Please use this identifier to cite or link to this item: https://cir.cenieh.es/handle/20.500.12136/3041
Title: Cognitive archaeology, attention, and visual behavior
Authors: Silva-Gago, María
Bruner, Emiliano
Keywords: Affordance;Eye-tracking;Prehistory;Saliency;Stone tools;Tool making;Visual attention
Issue Date: 2023
Publisher: Elsevier
Citation: Cognitive Archaeology, Body Cognition, and the Evolution of Visuospatial Perception, 2023, p. 213-239
Abstract: Primates largely rely on vision as an adaptation to diurnal life, and this phylogenetic specialization has shaped their neural and sensory capacities. Visual attention is a crucial interface between the body and environment, and a key factor in the planning and execution of most primate behaviors. The patterns of visual attention can be studied through eye-tracking technology, which consists in measuring eye position and movements. Taking into account the importance of visual perception and visuospatial integration in the human genus, this technology can provide a useful approach to understand the visual behavior from an evolutionary perspective. In this chapter, we review the application of these experimental procedures in prehistoric archaeology, focusing on the visual response triggered by different lithic technologies associated with the earliest (Lower Palaeolithic) stone tools.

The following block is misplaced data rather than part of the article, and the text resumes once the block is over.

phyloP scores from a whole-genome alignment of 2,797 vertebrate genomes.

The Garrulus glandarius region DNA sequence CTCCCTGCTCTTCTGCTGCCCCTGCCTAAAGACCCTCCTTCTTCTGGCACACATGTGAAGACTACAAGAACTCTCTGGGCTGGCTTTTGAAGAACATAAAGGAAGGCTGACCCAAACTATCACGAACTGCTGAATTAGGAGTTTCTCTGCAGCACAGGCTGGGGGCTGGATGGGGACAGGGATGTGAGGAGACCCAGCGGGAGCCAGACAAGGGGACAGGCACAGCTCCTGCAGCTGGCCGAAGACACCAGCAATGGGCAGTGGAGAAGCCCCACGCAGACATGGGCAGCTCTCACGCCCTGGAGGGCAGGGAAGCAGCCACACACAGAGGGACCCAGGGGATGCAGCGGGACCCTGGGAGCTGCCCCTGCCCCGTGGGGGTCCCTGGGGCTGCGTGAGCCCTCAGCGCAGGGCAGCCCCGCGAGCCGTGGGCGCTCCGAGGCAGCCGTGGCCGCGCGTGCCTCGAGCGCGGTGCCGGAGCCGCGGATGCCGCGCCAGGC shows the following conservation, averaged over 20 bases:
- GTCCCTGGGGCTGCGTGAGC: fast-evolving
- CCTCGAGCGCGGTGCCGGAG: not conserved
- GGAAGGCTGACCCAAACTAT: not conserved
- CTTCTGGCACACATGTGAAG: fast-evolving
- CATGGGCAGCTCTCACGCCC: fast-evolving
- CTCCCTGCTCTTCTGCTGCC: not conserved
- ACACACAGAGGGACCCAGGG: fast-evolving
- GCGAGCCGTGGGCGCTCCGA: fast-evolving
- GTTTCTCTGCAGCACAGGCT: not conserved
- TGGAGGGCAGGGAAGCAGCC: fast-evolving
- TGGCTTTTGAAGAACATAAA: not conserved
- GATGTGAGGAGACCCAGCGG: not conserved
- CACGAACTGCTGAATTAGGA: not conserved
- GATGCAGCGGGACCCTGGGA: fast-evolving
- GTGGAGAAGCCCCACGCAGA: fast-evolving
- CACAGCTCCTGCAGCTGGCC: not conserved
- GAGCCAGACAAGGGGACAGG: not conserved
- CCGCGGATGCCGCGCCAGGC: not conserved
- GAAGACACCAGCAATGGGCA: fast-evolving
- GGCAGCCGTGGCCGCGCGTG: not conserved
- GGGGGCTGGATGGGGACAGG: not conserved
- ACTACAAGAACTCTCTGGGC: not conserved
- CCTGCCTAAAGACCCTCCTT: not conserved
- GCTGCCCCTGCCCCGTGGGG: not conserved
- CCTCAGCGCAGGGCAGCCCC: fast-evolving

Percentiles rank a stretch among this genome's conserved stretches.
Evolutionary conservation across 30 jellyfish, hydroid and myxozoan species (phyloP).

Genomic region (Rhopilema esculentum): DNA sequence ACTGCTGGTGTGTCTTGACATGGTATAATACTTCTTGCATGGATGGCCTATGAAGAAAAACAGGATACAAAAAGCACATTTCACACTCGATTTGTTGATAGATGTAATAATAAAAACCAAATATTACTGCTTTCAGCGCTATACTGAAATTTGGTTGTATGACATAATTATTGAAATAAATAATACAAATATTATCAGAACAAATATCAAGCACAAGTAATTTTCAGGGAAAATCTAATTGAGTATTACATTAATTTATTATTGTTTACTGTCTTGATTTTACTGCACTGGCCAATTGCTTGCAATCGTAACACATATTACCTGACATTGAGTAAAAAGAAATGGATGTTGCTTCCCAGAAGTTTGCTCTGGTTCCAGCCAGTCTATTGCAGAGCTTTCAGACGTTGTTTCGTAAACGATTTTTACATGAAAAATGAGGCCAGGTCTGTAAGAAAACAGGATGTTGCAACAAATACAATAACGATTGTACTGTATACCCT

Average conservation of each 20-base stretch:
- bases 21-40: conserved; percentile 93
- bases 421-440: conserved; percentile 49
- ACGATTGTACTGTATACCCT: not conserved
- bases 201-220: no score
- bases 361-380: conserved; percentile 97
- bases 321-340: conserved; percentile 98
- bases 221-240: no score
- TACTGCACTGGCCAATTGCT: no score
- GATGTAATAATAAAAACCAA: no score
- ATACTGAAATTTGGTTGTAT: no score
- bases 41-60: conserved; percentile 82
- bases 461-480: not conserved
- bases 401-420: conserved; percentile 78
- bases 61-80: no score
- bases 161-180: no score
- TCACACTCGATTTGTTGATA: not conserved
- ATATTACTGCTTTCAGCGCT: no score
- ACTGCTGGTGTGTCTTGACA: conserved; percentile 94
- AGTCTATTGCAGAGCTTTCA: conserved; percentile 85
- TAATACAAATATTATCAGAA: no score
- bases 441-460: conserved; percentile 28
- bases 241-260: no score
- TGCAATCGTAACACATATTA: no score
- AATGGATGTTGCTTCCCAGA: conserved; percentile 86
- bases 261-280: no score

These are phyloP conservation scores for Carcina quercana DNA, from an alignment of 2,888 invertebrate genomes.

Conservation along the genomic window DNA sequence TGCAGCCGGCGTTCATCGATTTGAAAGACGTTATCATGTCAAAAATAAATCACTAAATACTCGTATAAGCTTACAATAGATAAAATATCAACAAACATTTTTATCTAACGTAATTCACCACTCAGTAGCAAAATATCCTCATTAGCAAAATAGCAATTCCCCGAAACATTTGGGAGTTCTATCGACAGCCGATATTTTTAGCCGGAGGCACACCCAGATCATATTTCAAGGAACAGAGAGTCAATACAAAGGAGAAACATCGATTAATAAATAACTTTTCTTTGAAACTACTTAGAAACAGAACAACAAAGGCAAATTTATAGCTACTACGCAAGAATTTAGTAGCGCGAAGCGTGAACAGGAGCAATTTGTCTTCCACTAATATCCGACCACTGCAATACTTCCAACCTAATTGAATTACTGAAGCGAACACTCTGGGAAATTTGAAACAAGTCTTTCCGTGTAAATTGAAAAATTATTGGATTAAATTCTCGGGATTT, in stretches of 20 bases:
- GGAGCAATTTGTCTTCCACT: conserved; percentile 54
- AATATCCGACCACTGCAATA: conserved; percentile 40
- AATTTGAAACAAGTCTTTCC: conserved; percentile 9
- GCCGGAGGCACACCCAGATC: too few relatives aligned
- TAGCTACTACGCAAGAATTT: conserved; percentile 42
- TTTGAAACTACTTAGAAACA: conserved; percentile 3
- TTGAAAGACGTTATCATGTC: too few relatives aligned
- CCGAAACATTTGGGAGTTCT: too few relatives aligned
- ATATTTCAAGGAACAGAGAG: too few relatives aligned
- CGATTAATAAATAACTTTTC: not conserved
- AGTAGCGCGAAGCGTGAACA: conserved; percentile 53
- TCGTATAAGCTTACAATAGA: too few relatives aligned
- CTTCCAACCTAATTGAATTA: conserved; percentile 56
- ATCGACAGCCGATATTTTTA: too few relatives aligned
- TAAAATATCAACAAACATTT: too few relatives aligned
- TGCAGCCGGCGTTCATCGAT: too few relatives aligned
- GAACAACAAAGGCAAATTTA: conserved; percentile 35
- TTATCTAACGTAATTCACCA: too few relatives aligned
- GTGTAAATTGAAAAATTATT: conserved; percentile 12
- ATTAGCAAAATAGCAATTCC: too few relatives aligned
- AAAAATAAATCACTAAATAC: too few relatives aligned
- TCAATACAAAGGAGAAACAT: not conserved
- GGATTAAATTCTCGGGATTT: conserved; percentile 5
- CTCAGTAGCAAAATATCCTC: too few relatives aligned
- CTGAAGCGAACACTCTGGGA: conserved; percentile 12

URI: https://cir.cenieh.es/handle/20.500.12136/3041
ISBN: 978-0-323-99193-3
DOI: 10.1016/B978-0-323-99193-3.00013-1
Editor version: https://doi.org/10.1016/B978-0-323-99193-3.00013-1
Type: Book chapter
Appears in Collections:Paleobiología

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